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Davos on Migrant Crisis: The Worst is Yet to Come

Davos on Migrant Crisis: The Worst is Yet to Come

As the World Economic Forum kicks off in Davos, Switzerland, a number of issues are on the table for discussion, most importantly the migrant issue.

The group’s 2016 Global Risks report named the migration crisis the biggest risk because of its high likelihood, with climate change also ranking high due to the potential impact.

The recent refugee levels currently are about 50% higher than they were at the height of World War II, with around 60 million displaced people from Syria to Sudan.

Davos leader, Klaus Schwab, predicts that the global economic crisis slowly forming due to plunging stock markets and uncertainty with China will eventually lead to a tsunami of immigration.

Schwab points to the rapidly dropping prices of commodities as the starting point for this immigration tsunami, noting that many countries rely on the income from oil for example. He points out that if some 1 billion people in Africa move north as a result of the dropping oil prices that can no longer support their countries, this will create an even larger immigration nightmare for Europe.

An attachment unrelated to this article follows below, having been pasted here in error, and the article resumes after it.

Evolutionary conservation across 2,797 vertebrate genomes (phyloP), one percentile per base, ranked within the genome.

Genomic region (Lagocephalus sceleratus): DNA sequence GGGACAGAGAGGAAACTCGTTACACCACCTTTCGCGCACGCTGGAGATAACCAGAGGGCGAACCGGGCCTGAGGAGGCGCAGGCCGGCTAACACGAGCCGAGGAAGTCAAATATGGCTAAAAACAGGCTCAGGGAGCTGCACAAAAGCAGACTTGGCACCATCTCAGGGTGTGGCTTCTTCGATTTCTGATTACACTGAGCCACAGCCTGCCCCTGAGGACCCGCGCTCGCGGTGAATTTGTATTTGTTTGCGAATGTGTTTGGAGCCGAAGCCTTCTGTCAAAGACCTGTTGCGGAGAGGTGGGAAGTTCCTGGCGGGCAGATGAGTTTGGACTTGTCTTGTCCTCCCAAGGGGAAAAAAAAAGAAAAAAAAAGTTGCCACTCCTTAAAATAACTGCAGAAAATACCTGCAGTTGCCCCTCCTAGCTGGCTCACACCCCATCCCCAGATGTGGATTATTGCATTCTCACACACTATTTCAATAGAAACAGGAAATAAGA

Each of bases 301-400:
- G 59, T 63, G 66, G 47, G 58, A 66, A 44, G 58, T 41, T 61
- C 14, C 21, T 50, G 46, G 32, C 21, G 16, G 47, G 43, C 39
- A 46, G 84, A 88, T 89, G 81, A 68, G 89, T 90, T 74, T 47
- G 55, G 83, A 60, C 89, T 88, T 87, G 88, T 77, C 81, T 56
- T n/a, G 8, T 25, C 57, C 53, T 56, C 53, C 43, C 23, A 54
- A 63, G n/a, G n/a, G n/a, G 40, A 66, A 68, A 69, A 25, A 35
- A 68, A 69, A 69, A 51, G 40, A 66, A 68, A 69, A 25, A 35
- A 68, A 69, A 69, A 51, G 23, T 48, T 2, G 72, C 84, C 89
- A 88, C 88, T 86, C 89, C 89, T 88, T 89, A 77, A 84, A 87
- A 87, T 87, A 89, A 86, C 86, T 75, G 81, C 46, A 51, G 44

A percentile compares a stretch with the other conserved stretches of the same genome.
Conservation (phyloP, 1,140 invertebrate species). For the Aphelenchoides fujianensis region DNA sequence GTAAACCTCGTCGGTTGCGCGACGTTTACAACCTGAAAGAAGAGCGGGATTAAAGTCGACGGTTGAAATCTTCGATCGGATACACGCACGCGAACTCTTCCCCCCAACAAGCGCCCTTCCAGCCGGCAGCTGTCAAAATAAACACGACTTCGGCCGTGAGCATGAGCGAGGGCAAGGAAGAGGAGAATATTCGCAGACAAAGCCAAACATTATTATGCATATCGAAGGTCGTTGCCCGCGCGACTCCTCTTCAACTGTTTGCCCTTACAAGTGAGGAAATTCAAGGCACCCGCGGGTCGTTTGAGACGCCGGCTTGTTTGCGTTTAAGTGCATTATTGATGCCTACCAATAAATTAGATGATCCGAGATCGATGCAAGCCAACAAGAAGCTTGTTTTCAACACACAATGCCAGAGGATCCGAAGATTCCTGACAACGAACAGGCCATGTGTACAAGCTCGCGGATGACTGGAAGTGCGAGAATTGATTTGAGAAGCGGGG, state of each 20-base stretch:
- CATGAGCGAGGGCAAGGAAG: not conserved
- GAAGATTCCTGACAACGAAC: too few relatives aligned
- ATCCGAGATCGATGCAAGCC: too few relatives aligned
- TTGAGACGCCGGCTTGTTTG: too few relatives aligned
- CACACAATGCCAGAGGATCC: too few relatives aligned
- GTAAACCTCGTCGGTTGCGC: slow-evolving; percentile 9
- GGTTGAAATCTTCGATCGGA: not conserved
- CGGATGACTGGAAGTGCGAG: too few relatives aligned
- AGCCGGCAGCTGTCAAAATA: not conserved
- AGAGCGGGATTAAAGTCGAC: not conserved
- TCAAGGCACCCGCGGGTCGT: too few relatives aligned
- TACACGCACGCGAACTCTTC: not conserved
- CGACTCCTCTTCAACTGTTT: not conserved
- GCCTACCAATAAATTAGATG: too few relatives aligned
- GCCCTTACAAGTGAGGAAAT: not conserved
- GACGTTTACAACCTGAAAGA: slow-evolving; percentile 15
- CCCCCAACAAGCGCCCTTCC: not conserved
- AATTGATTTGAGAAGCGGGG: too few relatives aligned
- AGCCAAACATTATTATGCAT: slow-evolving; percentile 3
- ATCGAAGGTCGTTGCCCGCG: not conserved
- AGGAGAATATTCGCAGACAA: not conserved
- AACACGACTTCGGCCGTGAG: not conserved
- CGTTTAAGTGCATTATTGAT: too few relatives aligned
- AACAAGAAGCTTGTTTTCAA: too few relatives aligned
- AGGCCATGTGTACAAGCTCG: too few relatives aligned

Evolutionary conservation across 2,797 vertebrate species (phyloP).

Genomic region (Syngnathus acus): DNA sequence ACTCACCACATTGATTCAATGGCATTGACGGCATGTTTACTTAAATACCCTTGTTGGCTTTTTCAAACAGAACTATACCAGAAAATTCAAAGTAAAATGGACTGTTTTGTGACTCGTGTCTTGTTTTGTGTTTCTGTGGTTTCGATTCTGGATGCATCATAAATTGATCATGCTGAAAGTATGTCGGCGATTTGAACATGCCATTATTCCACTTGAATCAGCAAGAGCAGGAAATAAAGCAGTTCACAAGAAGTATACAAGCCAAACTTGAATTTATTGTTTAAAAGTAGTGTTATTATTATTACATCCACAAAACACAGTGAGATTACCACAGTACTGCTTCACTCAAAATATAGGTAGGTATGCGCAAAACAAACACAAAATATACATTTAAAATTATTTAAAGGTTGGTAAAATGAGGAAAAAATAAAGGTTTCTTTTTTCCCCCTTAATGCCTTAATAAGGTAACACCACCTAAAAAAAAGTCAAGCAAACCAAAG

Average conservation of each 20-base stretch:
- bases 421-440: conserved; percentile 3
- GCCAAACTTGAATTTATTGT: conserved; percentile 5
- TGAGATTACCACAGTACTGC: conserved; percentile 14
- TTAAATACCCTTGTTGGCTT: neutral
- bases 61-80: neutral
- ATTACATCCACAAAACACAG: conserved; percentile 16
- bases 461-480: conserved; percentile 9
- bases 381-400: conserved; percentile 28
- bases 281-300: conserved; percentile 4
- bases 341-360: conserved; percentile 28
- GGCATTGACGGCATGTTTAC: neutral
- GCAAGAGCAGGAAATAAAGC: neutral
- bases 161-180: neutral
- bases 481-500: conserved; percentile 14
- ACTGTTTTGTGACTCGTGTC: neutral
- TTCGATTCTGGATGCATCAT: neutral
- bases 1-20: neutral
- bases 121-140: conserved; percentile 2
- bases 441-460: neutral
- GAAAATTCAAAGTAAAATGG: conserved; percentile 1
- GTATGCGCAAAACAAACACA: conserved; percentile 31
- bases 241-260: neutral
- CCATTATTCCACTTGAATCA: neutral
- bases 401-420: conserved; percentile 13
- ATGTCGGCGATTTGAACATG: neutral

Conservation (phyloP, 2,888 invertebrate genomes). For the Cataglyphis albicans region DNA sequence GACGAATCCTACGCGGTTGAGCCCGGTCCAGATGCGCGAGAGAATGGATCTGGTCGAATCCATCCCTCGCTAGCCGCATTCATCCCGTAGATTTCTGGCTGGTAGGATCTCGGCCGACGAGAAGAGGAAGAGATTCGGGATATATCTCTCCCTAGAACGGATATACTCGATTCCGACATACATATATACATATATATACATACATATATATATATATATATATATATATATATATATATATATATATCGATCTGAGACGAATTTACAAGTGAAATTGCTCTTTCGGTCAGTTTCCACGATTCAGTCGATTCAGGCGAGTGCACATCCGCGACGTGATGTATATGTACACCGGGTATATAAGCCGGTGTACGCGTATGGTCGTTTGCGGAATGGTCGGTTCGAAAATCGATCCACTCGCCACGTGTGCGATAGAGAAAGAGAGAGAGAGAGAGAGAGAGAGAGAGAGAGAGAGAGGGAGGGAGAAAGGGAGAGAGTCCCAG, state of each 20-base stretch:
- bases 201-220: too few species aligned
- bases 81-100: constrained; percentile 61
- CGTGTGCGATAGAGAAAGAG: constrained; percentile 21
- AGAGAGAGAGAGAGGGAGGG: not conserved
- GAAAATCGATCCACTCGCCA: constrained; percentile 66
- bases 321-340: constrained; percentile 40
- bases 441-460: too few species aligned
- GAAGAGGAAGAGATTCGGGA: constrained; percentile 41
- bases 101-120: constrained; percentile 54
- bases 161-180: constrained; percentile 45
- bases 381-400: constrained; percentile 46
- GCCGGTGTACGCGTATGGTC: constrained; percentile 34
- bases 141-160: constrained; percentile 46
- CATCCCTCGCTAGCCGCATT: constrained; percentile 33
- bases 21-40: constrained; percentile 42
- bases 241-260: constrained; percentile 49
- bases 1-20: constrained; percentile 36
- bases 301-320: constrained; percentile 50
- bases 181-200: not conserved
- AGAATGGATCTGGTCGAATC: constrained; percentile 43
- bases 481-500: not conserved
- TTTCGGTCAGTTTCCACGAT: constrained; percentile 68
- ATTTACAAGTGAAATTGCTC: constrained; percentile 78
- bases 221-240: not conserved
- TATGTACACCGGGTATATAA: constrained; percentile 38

Schwab also believes that technological advances will eventually put millions out of work and lead to the dissolution of the middle class, which he calls a “pillar of our democracies.”

Despite these grim predictions for the future of the world, Schwab still points the finger at Republican candidate Donald Trump for playing on the fears and emotions of American people.

Editor’s commentary:  Malthus said “Population expands to consume all available resources, checked by war, famine and disease.” Turns out this applies to third world nations, but does not apply to affluent societies who voluntarily limit their own population. The situation now is populations in the third world, artificially expanded by external resources (oil revenues, and other interactions with the first world) are to the point where a minor economic downturn forces them into the war, famine or disease mode, thus the desire to migrate.

The problem will not be fixed by migration, and liberal policies on migration will only subsidize further population growth in the third world while destroying the first world.  The solution is containment of the third world, while transforming these cultures into productive, self sustaining socieities.  Easy to say, tough to do.

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